Toasted Lentils, Onions & Brown Rice (A version of muhadara)
Serves 4 with a side salad
A whole grain version of muhadara, the flawless combination of lentils, rice (sometimes bulgur) and caramelized onions so popular throughout many Middle Eastern countries. It’s the perfect meal, perhaps with sauteed greens, or at room temperature as a hearty salad, there’s really nothing this healthy dish can’t do. Secret onion confession: I love caramelized onions so much I’ve doubled the batch to make super-oniony muhadara, that’s how crazy it gets. The addition of gently toasted pasta is a tip I learned from eating at the Queens-famous Kebab Cafe on Steinway Street, where Ali’s muhadara is sweetly the most memorable version of this dish I’ve ever had.
Tip: Use non-traditional aromatic brown basmati rice for a very aromatic dish
3 tablespoons olive oil
1 pound yellow onions, peeled, sliced in half and cut into 1/4 thin half moons
½ cup Israeli large couscous or orzo pasta
1 teaspoon fennel seeds
1 cup brown long grain rice
4 ½ cups water
1 cup brown, black or green lentils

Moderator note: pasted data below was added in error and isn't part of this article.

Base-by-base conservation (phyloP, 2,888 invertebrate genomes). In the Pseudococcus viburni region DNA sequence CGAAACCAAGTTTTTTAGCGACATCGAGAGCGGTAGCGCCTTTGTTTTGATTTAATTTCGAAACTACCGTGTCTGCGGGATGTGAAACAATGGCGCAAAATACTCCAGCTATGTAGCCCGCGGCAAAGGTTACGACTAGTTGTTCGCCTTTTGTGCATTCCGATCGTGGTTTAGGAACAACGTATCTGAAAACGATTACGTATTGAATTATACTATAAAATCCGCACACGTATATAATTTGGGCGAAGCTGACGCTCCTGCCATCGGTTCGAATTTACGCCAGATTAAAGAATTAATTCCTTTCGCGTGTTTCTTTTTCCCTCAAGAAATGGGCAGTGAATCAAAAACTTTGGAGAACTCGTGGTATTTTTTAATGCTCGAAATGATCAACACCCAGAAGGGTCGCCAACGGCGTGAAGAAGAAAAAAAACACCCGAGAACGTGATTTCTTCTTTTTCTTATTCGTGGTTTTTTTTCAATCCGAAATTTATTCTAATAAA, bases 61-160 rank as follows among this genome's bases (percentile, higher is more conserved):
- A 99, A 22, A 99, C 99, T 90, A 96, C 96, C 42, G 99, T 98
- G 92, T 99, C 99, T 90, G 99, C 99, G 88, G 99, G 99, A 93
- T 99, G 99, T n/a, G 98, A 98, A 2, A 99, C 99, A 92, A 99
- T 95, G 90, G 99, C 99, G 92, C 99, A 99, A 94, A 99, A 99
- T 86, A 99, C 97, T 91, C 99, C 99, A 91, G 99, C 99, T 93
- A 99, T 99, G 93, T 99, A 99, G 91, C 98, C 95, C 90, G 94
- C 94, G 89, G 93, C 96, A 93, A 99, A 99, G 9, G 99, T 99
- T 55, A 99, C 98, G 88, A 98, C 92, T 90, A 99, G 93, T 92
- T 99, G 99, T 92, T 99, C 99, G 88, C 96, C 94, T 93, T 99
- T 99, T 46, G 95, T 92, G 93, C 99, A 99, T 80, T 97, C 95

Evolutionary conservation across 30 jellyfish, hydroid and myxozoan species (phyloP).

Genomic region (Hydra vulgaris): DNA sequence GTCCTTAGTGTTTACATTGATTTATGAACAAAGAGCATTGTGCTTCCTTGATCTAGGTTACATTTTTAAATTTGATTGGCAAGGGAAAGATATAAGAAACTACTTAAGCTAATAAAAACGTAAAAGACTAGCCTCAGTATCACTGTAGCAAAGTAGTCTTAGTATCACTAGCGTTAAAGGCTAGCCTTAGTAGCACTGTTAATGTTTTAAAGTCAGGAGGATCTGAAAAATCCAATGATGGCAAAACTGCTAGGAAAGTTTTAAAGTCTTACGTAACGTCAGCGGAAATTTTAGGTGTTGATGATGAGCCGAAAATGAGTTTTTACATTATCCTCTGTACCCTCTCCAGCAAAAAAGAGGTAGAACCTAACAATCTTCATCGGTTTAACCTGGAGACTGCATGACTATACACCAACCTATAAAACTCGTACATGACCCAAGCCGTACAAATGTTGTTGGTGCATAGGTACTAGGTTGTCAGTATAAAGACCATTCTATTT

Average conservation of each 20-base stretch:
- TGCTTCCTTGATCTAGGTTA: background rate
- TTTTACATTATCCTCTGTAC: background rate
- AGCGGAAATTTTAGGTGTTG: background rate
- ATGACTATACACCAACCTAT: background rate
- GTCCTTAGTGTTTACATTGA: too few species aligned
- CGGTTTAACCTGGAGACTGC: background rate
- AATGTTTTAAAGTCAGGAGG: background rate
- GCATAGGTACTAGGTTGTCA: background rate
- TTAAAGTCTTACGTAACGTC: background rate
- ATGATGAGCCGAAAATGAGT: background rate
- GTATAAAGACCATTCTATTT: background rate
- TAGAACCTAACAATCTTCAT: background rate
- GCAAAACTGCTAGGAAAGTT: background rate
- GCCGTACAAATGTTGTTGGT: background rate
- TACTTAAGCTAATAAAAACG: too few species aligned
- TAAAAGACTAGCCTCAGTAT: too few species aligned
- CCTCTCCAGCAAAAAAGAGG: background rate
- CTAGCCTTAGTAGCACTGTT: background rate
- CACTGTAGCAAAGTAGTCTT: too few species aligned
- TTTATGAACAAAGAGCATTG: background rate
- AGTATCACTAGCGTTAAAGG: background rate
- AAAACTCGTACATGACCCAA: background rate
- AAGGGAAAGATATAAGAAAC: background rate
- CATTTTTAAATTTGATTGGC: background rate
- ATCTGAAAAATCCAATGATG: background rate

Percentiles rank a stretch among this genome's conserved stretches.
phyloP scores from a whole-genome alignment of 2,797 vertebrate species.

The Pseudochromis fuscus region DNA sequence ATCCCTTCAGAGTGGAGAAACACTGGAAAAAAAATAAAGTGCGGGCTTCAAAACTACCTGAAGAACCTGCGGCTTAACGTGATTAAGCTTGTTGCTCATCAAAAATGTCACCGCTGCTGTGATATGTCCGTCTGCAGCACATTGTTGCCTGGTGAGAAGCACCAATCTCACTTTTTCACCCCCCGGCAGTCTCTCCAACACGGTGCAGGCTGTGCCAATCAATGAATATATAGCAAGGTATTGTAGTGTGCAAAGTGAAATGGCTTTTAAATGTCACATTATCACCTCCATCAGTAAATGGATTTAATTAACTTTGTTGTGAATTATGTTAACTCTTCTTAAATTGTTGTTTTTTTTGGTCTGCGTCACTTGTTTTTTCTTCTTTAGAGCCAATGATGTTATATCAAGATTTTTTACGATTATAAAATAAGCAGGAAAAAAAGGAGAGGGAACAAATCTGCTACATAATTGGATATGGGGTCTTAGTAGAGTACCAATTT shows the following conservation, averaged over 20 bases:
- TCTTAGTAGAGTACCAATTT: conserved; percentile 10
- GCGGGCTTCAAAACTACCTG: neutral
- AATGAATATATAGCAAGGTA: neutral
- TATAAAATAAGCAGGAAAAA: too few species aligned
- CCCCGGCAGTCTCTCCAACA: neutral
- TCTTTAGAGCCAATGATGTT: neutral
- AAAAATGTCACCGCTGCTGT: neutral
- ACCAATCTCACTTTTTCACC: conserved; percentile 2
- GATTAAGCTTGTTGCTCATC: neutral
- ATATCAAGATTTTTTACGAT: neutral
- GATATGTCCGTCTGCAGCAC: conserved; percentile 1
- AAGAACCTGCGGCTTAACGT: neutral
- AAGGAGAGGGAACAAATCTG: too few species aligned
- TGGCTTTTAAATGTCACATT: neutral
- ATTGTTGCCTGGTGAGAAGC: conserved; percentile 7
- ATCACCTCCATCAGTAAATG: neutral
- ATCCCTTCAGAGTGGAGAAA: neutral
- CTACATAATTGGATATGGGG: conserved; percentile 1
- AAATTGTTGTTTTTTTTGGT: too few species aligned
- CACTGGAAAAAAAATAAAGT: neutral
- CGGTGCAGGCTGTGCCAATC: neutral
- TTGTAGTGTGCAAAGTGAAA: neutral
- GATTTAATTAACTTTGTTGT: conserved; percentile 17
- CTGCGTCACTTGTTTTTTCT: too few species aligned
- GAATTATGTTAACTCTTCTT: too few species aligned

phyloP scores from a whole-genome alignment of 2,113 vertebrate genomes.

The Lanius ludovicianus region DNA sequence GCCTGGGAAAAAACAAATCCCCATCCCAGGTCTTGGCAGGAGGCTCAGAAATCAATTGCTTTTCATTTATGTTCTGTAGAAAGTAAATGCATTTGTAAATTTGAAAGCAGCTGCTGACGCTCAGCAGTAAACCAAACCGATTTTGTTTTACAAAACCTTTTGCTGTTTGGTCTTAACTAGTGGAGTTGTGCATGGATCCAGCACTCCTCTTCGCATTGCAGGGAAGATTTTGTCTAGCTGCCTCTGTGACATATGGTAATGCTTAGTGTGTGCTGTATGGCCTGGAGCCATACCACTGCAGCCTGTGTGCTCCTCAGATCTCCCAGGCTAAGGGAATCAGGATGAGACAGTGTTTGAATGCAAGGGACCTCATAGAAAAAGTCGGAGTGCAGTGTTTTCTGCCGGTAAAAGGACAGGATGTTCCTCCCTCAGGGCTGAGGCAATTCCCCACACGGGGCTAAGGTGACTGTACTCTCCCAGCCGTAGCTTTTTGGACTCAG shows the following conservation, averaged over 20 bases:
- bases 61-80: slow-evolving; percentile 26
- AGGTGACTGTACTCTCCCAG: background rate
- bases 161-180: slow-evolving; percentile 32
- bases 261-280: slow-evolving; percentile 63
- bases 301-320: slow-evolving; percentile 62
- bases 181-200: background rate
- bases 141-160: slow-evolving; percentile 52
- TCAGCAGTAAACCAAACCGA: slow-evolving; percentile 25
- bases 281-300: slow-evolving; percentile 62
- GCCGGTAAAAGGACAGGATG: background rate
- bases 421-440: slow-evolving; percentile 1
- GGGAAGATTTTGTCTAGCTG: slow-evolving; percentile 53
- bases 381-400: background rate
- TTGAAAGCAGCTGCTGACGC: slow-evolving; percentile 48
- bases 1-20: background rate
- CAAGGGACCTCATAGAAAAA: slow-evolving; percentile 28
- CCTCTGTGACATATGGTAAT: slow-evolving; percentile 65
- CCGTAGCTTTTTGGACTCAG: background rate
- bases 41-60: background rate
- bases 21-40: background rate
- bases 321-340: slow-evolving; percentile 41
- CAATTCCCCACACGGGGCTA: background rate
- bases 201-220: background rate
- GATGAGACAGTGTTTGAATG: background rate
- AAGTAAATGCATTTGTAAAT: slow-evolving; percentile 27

1 teaspoon ground coriander
½ teaspoon ground cumin
1 teaspoon sea salt
Freshly ground pepper
Handful chopped flat leaf parsley
1. In a large heavy pot with a tight fitting lid or a cast iron Dutch oven, saute over medium high heat 2 tablespoons of olive oil and the sliced onions. Fry the onions, stirring occasionally with a wooden spoon, until the onions are deep golden brown and caramelized, about 15-18 minutes. Set aside about 1/4 cup of onion for garnish if desired…if I’m just making this for a simple dinner or a a few lunches I don’t bother with garnishes! Move the remaining onions to a plate for now.
2. Heat the remaining oil and saute the couscous or orzo for 3-4 minutes or until golden, add the rice and fennel seeds and continue to saute for another 3 minutes. Stir in the water, lentils, coriander, cumin and salt, then increase the heat and bring mixture to a boil. Reduce heat to low, stir the pot a few times and cover tightly. Simmer for 45-55 minutes, or until the water is absorbed and the rice is tender. Pour the sauteed onions (except for the garnish if using) onto the rice, add a few twists of ground pepper and use the wooden spoon or a spatula to stir the onions into the rice. Mound the rice onto a large serving platter or bowl, garnish with the remaining fried onions and the chopped parsley. Serve hot or at room temperature.